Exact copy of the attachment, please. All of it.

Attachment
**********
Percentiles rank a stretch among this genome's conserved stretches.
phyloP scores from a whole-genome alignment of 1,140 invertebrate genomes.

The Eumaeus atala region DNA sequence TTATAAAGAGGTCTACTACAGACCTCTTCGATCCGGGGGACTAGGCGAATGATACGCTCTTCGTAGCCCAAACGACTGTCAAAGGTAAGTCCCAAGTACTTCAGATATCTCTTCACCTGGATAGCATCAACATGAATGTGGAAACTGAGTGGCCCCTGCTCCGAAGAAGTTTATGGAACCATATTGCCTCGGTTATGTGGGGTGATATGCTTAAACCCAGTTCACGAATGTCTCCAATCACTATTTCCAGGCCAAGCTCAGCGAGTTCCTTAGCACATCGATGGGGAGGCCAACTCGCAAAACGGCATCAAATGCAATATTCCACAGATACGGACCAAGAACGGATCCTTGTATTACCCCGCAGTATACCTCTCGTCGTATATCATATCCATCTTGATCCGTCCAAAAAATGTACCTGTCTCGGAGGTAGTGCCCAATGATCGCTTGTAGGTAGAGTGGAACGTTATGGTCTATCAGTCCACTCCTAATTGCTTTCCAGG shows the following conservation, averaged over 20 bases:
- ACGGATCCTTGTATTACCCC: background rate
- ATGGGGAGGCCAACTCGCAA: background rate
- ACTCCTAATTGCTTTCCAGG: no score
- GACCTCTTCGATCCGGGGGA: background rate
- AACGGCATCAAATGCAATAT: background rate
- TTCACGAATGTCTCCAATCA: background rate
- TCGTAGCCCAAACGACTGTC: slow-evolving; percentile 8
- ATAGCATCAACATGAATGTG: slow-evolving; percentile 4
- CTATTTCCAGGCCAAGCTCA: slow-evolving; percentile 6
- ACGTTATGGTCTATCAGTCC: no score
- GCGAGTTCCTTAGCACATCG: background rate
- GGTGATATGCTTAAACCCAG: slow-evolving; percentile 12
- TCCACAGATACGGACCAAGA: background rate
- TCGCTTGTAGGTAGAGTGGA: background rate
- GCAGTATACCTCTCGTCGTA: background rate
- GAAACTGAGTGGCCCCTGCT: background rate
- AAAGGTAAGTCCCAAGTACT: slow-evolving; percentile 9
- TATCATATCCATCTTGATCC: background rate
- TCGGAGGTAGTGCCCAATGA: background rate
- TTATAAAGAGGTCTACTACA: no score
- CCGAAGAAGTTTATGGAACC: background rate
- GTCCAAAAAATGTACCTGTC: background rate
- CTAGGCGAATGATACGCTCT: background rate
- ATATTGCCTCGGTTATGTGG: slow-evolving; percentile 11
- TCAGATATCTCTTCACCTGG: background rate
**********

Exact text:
Percentiles rank a stretch among this genome's conserved stretches.
phyloP scores from a whole-genome alignment of 1,140 invertebrate genomes.

The Eumaeus atala region DNA sequence TTATAAAGAGGTCTACTACAGACCTCTTCGATCCGGGGGACTAGGCGAATGATACGCTCTTCGTAGCCCAAACGACTGTCAAAGGTAAGTCCCAAGTACTTCAGATATCTCTTCACCTGGATAGCATCAACATGAATGTGGAAACTGAGTGGCCCCTGCTCCGAAGAAGTTTATGGAACCATATTGCCTCGGTTATGTGGGGTGATATGCTTAAACCCAGTTCACGAATGTCTCCAATCACTATTTCCAGGCCAAGCTCAGCGAGTTCCTTAGCACATCGATGGGGAGGCCAACTCGCAAAACGGCATCAAATGCAATATTCCACAGATACGGACCAAGAACGGATCCTTGTATTACCCCGCAGTATACCTCTCGTCGTATATCATATCCATCTTGATCCGTCCAAAAAATGTACCTGTCTCGGAGGTAGTGCCCAATGATCGCTTGTAGGTAGAGTGGAACGTTATGGTCTATCAGTCCACTCCTAATTGCTTTCCAGG shows the following conservation, averaged over 20 bases:
- ACGGATCCTTGTATTACCCC: background rate
- ATGGGGAGGCCAACTCGCAA: background rate
- ACTCCTAATTGCTTTCCAGG: no score
- GACCTCTTCGATCCGGGGGA: background rate
- AACGGCATCAAATGCAATAT: background rate
- TTCACGAATGTCTCCAATCA: background rate
- TCGTAGCCCAAACGACTGTC: slow-evolving; percentile 8
- ATAGCATCAACATGAATGTG: slow-evolving; percentile 4
- CTATTTCCAGGCCAAGCTCA: slow-evolving; percentile 6
- ACGTTATGGTCTATCAGTCC: no score
- GCGAGTTCCTTAGCACATCG: background rate
- GGTGATATGCTTAAACCCAG: slow-evolving; percentile 12
- TCCACAGATACGGACCAAGA: background rate
- TCGCTTGTAGGTAGAGTGGA: background rate
- GCAGTATACCTCTCGTCGTA: background rate
- GAAACTGAGTGGCCCCTGCT: background rate
- AAAGGTAAGTCCCAAGTACT: slow-evolving; percentile 9
- TATCATATCCATCTTGATCC: background rate
- TCGGAGGTAGTGCCCAATGA: background rate
- TTATAAAGAGGTCTACTACA: no score
- CCGAAGAAGTTTATGGAACC: background rate
- GTCCAAAAAATGTACCTGTC: background rate
- CTAGGCGAATGATACGCTCT: background rate
- ATATTGCCTCGGTTATGTGG: slow-evolving; percentile 11
- TCAGATATCTCTTCACCTGG: background rate